Flash is normally used when you find yourself in a dark lit situation, but professionals often use Flash in Bright Daylight. The flash is used to lighten the areas of Shadows normally cast by the sun. This technique provides a very unique look to outdoor portraits. To maintain Depth of Field in your aperture, you'll need to work with Flashes capable of High Speed Sync.
Featured in the video is this Rotating Flash Bracket
This video from Pocket Wizards explains Digital SLR cameras and High Speed Sync pretty well.
If you're interested in the equipment i've used in this portrait session using High Speed Sync with your Canon Flashes, you can purchase the SpeedLite Transmitter Canon ST-E2 + Canon Speedlite 580 EX II from Amazon.com
I'm not saying this DIy shoulder mount should be used with the new DSLR video cameras, but if you're rockin' a Canon HV20 / HV30 / Vixia HD camcorder or similiar sized cameras, this is a simple solution to getting great steady shots for under $20.00 dollars.
I was asked if I had any ideas for a cheap DIY Video camera shoulder support rig that was easy to put together and cheap.
Not recommended for heavy cameras, but for small consumer-cams, I think it's a great DIY Shoulder Mount Project.
Aluminum Flat bar (bend it to fit over the shoulder).
Foam insulation (used for shoulder padding)
Metal 'T' Bracket (combine this with the flat bar)
Handles (I used Jump rope handles because they already had an easy way to mount it to the bracket)
Black Appliance Epoxy paint (much stronger than acrylic)
A few nuts and bolts to hold everything in place.
I think you'll get the idea....
If you're using Canon DSLR's they also sell remotes that I believe may work with starting and stopping video recording.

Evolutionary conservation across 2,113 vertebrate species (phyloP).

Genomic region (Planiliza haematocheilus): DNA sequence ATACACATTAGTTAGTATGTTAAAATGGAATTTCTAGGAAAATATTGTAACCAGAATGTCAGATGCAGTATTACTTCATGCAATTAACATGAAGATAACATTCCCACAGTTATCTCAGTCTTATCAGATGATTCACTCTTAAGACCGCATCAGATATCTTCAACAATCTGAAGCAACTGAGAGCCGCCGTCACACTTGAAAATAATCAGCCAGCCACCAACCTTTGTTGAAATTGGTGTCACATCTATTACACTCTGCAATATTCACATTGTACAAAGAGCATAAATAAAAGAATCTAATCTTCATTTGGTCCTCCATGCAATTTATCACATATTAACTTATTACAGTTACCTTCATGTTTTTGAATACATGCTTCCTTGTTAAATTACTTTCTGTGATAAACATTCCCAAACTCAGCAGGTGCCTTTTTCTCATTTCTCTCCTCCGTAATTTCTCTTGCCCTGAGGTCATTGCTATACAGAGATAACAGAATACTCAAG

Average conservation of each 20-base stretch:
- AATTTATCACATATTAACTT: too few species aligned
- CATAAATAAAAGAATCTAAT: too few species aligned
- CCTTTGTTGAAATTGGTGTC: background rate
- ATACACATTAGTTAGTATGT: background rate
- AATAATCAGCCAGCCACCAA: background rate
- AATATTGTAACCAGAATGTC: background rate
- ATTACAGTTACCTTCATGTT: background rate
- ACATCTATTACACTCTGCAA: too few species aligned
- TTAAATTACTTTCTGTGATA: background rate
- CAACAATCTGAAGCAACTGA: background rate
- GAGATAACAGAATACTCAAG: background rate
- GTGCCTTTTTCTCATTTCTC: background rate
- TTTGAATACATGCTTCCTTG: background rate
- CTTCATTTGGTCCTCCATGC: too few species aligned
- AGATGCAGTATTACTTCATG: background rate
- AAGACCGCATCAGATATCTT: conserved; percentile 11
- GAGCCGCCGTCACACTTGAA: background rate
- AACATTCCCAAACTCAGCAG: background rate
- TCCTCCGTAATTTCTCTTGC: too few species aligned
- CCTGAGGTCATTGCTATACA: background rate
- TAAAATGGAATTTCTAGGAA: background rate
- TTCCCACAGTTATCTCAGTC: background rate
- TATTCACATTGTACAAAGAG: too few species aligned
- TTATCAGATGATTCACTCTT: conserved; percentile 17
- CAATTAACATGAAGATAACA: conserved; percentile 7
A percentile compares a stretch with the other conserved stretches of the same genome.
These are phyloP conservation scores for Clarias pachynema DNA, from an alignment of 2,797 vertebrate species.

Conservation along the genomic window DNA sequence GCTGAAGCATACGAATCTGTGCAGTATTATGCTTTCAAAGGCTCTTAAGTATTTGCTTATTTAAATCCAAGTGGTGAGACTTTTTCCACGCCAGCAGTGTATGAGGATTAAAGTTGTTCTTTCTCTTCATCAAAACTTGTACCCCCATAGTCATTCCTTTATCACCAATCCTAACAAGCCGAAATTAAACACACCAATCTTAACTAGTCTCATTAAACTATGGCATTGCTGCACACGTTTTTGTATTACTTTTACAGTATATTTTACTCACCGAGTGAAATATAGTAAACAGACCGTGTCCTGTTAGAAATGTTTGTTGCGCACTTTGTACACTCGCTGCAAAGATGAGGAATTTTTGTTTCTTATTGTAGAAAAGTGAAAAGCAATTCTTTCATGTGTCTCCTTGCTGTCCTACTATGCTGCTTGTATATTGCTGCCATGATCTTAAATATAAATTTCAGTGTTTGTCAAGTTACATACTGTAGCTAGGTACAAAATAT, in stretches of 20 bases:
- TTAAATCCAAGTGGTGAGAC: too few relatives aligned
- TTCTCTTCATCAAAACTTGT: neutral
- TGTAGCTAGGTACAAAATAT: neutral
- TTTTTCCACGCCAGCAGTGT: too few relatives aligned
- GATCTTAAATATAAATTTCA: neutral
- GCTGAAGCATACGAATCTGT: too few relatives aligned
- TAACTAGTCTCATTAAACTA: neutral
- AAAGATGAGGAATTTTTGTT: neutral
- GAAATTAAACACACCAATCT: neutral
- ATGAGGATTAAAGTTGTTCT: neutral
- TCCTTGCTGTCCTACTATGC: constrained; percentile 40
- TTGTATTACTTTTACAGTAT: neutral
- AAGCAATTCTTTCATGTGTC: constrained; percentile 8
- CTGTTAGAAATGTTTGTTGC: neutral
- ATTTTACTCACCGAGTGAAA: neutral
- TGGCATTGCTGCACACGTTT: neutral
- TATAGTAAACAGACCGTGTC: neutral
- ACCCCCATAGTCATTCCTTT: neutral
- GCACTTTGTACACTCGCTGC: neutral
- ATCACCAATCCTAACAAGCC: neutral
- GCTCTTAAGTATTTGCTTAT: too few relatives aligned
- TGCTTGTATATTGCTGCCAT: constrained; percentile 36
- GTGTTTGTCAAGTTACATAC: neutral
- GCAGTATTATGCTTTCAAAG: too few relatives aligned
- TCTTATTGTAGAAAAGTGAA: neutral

People have asked me about what I used to make the stabilizer. So i've revised the video a bit to include photos of the stabilizer and information about the parts.
I've also attached a few photos of my 5D Mark II mounted 'Right Side Up' and also "Upside Down" for those very low flying shots.
All parts available at Home Depot. I was literally sprinting to keep up with the kids, but the stabilizer worked pretty well.
Camera 5D Mark II with Sigma 20mm. Sorry video isn't HD I was going for functionality of the stabilizer on this demo, not video quality. More photos will be available in the Photos link. More sample videos will be available in the Videos link.
Here's another attempt at panning around and running along side a shot. As you can see he was running pretty quick, but the shot stayed pretty steady. Although the Steadicam Merlin works well for flying shots, I still prefer to use my Cheesycam DIY Stabilizer when trying to keep up with fast running shots and weird terrain. Also it's a great portable solution if you're worried about bringing out your expensive gear. I once used this camera stabilizer when recording some paintball action. (Definitely don't want to take an $800 dollar Merlin out to that).
Here's some 'Flying' shots taken with a Tiffen Steadicam Merlin camera stabilizer. The difference with a Merlin type stabilizer is that the camera stays level the entire time. This is not a stabilizer in which you can change up/down angles with. The movement of flying straight and fluid is awesome though.
You've probably seen these video shots a million times, but never really thought about how the shot was pulled off. Sometimes a full dolly rig is overkill, especially for small product shots. There is a tool called the Skater Mini Camera Dolly designed by P+S Technik. It's an awesome tool that takes some awesome 'niche' video footage, but unless you're willing to dish out over $6,000 dollars, it's a bit out of budget for most of us just getting into vDSLR's. So I decided to come up with my own DIY project to replicate these mini skater dolly tools. Check out the video above for a quick sample of what $10.00 can get you. More photos will be available in the Photos link. More sample videos will be available in the Videos link.
[Update] Pico Flex Dolly and Accessories are available now. Find it below.